Online fault mapping means no shocks for electricity customers

Utility firm Central Networks has launched a live network map on its website to improve the transparency of operations to its 4.9 million customers.

Utility firm Central Networks has launched a live network map on its website to improve the transparency of operations to its 4.9 million customers.

The live network map allows users to view constantly updated information on the performance of the electricity supply.

The map shows when a power service is interrupted, the cause of the problem and the estimated time of restoration, as well as listing planned and unplanned power interruptions by county.

"The development represents an important step forward in the UK electricity industry and offers customers accessible real-time information in an open and transparent way for the first time," said a spokesman for Central Networks.

"You could be at work when the power goes off at home, and you can check the status through the web. Or, if at home, a customer could phone somebody else to check the status of the problem online."

Central Networks said customers could phone up to receive the same information, and that the online network map was intended to be an additional source of information.

The utility company developed the system in-house as a three-tier application, with a front-end web application, a middle-tier web ­service proxy and an end tier comprising a web service-based interface.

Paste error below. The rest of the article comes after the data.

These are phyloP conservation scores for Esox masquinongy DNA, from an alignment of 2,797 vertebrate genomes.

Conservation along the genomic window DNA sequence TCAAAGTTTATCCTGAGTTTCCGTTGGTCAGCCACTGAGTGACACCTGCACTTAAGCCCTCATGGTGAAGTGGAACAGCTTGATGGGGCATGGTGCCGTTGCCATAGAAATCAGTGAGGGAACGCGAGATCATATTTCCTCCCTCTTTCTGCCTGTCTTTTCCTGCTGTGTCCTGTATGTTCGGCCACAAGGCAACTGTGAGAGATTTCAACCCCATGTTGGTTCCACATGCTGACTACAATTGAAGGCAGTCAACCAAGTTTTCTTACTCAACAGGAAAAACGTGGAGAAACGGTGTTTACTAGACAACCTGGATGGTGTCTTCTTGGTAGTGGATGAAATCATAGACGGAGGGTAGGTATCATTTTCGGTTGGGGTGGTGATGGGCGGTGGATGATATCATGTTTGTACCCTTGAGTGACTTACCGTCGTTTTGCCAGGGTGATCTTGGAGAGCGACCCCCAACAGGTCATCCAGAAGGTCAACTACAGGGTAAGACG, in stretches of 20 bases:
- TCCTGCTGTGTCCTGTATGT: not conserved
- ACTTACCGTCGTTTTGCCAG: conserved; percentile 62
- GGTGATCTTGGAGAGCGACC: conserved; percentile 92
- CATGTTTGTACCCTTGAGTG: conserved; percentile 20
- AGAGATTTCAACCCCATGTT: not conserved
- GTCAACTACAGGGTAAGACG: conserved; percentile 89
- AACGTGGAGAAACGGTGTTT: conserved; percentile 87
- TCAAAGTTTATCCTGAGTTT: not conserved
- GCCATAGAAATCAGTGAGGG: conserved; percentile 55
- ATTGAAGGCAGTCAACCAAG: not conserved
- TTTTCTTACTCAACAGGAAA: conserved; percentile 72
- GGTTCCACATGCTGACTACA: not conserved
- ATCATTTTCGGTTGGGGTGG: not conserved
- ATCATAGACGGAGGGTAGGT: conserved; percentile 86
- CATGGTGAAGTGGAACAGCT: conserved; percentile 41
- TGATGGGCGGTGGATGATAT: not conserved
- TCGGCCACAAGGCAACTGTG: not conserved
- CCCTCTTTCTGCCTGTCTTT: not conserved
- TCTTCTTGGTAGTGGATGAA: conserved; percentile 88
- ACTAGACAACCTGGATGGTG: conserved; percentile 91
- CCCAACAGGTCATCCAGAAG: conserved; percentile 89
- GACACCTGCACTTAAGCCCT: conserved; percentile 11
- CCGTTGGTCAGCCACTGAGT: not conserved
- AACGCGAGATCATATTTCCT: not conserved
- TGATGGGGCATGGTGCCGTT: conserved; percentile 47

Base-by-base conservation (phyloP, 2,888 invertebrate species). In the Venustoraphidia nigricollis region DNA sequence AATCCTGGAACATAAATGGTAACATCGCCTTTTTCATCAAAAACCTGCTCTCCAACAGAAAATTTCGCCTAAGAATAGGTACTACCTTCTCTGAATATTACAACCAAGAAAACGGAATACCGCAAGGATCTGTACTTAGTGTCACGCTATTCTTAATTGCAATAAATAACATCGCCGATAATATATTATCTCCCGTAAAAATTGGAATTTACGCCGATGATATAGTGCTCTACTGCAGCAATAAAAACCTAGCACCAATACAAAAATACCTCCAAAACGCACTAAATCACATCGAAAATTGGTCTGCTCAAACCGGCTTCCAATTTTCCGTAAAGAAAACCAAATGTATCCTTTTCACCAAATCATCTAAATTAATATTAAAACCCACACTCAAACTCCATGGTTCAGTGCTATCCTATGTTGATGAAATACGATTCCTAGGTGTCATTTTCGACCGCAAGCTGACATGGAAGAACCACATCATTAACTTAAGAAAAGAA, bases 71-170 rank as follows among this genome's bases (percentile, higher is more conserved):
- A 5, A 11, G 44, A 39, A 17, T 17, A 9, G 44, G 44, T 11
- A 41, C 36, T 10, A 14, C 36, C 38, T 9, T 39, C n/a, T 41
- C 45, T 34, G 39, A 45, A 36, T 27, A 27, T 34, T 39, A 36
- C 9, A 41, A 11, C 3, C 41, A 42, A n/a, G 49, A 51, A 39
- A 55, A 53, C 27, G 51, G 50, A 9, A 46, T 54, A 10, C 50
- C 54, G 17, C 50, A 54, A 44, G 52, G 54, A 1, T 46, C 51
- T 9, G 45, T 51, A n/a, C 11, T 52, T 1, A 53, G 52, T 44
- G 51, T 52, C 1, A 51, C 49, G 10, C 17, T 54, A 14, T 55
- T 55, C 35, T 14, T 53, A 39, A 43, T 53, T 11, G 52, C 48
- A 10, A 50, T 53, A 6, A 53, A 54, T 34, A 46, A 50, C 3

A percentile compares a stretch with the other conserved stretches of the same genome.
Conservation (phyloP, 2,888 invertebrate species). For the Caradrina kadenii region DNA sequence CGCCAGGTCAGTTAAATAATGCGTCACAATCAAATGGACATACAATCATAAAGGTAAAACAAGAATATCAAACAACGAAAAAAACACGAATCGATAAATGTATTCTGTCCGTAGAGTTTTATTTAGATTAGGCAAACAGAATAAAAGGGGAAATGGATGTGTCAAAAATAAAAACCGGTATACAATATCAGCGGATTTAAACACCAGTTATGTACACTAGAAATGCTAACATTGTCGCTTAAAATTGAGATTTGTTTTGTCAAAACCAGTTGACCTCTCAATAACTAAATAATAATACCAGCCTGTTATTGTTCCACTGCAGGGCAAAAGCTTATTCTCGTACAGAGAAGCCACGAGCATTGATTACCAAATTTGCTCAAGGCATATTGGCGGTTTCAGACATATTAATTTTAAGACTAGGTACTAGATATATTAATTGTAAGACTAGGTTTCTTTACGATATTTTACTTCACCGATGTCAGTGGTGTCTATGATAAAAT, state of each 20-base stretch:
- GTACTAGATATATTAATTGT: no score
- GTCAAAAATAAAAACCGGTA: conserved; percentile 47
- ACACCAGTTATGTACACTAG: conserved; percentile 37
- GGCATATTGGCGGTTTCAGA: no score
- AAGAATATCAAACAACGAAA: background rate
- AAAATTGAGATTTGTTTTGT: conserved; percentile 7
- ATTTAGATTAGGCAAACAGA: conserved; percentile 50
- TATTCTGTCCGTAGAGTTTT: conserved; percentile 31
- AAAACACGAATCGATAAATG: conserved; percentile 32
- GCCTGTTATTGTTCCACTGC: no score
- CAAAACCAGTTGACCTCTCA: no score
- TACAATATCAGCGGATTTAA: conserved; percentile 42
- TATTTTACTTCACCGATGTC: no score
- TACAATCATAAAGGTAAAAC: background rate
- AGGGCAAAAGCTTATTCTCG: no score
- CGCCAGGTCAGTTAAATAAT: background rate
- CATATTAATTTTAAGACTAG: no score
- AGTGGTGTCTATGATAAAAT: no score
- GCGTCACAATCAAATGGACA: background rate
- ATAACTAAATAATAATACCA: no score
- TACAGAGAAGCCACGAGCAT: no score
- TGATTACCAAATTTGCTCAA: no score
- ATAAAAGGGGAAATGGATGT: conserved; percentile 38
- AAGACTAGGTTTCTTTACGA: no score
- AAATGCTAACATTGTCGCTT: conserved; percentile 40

All the applications are written in Microsoft C# .net and run on Windows Server 2003. The system links into the company's two key control systems, run by GE Harris and Thales, and is based on Oracle databases.

Data is extracted from these every five minutes and is provided to the web service data interface for customers to view online.

The technology was first introduced by Swedish energy company E.ON Nordic, which runs a similar application for its one million customers.

"The system was originally written in Javascript for a proof of concept, but had to be migrated to C# .net for deployment to our external web servers. It had to comply with the company's strict security policy as it was going to be visible on the world wide web," said Central Networks.

www.central-networks.co.uk


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